Starling Bank will be the first brand to do an advertising takeover of InstaVolt’s electric vehicle (EV) charging stations across the UK. The Drum takes a look at the strategy.
Starling Bank is just 18 months into a marketing push that has seen it run its first TV ad campaign. Not content with following a tried-and-tested media plan, it’s opted to embark on a takeover of 100 of InstaVolt’s EV charging stations in a three-month-long experiment.
It’s the first time InstaVolt has allowed a brand to advertise on its sites. Chief executive Adrian Keen tells The Drum that it’s been approached numerous times over the past year from brands looking to capitalize on the largely young, affluent and environmentally-minded audience that is using its stations every day.
“We were getting approached by lots of brands looking to put a logo on our charger. And we’re thinking, then you can’t pretend to play in this [sustainability] space, you’ve got to be serious about it. We realized there was an opportunity to reach audiences in a different way, but the [advertiser] had to be sincere and believable. We want partners who, frankly, want to challenge the old way of doing things,” Keen says.
The numbers suggest it could be a promising channel for the right brand.
The UK has nearly 24,000 public charging points – one of the largest networks in Europe – and the government has committed to a £1.3bn investment for electric vehicle infrastructure.
Auto companies are also making massive investments. Just last week Stellantis, the global car company, which owns Vauxhall, said it will invest more than €30bn (£26bn) in electric vehicles between now and the end of 2021 as it tries to make the total cost of owning an electric vehicle equal to that of a petrol-driven model by 2026.
InstaVolt is putting itself at the heart of this shift. It has over 650 chargers at 270 sites across England, Scotland and Wales, though it plans to have 5,000 within the next five years.
In rural locations, there might be just a couple of charging sessions per day, but at larger sites, such as those in retail parks, over 80 cars per day will plug in to a single charger. And the average time spent at a site is 35 minutes.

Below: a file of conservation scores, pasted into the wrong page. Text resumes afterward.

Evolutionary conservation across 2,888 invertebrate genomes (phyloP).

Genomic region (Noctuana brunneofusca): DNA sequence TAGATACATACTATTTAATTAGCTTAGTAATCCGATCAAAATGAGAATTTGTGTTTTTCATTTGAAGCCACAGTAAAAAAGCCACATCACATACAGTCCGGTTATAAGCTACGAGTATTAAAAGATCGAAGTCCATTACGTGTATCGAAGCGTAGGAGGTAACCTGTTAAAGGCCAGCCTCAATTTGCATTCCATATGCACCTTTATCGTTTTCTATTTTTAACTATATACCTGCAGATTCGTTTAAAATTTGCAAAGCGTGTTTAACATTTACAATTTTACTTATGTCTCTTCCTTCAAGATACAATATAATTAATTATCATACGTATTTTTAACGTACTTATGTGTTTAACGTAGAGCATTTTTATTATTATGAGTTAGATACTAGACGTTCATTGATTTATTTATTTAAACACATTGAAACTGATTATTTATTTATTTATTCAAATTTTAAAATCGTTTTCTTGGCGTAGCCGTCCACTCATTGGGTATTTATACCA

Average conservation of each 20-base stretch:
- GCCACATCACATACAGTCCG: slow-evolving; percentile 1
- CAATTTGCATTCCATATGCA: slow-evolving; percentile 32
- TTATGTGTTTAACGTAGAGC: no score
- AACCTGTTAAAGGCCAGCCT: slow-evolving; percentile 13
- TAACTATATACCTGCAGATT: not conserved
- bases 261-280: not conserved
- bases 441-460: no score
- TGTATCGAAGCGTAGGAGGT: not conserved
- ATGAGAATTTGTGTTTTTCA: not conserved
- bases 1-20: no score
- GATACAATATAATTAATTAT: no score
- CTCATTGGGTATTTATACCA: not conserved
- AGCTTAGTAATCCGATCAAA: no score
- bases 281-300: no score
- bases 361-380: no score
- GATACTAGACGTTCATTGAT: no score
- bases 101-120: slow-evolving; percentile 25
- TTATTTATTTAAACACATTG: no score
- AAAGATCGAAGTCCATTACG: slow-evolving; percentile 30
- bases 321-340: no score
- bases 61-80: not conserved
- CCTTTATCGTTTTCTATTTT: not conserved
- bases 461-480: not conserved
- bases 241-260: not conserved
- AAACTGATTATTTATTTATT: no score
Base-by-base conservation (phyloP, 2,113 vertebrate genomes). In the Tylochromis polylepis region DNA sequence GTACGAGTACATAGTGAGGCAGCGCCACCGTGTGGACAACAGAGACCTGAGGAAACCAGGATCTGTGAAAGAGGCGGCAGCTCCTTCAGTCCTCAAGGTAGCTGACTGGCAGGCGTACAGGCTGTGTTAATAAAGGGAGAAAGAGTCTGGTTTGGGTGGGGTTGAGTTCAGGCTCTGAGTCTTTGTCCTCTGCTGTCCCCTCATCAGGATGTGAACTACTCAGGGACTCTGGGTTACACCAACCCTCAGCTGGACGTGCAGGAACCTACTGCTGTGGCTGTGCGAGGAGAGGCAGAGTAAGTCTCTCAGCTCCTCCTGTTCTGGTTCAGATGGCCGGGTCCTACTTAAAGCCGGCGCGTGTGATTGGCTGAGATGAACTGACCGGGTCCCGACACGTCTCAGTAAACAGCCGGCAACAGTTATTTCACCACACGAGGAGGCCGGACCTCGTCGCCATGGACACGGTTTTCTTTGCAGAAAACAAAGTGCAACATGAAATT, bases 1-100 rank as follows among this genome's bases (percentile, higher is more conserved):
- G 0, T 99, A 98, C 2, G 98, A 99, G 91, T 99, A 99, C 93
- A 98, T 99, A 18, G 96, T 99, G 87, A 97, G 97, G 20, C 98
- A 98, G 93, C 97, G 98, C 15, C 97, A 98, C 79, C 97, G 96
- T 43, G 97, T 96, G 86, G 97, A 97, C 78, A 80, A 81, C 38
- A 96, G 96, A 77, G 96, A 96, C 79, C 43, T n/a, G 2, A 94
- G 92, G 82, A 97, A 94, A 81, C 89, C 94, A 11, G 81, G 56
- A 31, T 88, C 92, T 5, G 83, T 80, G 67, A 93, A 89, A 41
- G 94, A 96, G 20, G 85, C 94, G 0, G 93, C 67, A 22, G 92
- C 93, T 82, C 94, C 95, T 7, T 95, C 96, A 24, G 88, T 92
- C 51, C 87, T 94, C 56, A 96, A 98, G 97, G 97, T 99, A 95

The charger is much bigger than the average at-home version, which might be the size of a shoe box. An InstaVolt station stands at roughly six feet tall.
A digital screen sits on each charger and users have to interact with it to start and stop a session; a recently launched app also allows drivers to control the session from their phones.
Starling Bank will take over 100 chargers for three months, wrapping each charger in its branding as well as running ads on the digital screens and app.
Keen to build its sustainability credentials – Starling was the first UK bank to start issuing Mastercard debit cards made from recycled plastic – every time someone pays with their Starling card the company will plant a tree through Trillion Trees.
“We’ve gone for a fairly simple approach for this,” says Rachel Kerrone, head of brand at Starling. “We’re very much seeing this as a brand awareness campaign [...] so we’ve gone for clean branding that we may change as we go through. This is something we’ve never done before.”
It’s opted for a range of sites, from inner-city to those on popular routes to British holiday destinations such as the Lake District, booming this summer thanks to Covid-induced travel restrictions.
“We’ll track our brand awareness and we can obviously tell [if it’s working] by customers that are making payments,” she adds. “We’ll keep looking at whether we’ve chosen the right sites.”
Keen declines to discuss the financials around Starling Bank’s campaign, but says it’s able to tailor the advertising packages and provide bespoke solutions depending on the type of channel chosen, whether it be screens, charger branding or in-app branding.
“We’re all going to learn a little bit from this. This is the first of its kind. I think it’s a really exciting project to see how drivers engage more with these opportunities,” he adds.
“We will learn through this together. We were pretty visionary when we brought charging to the UK in the manner that we did. And this is another big first step.”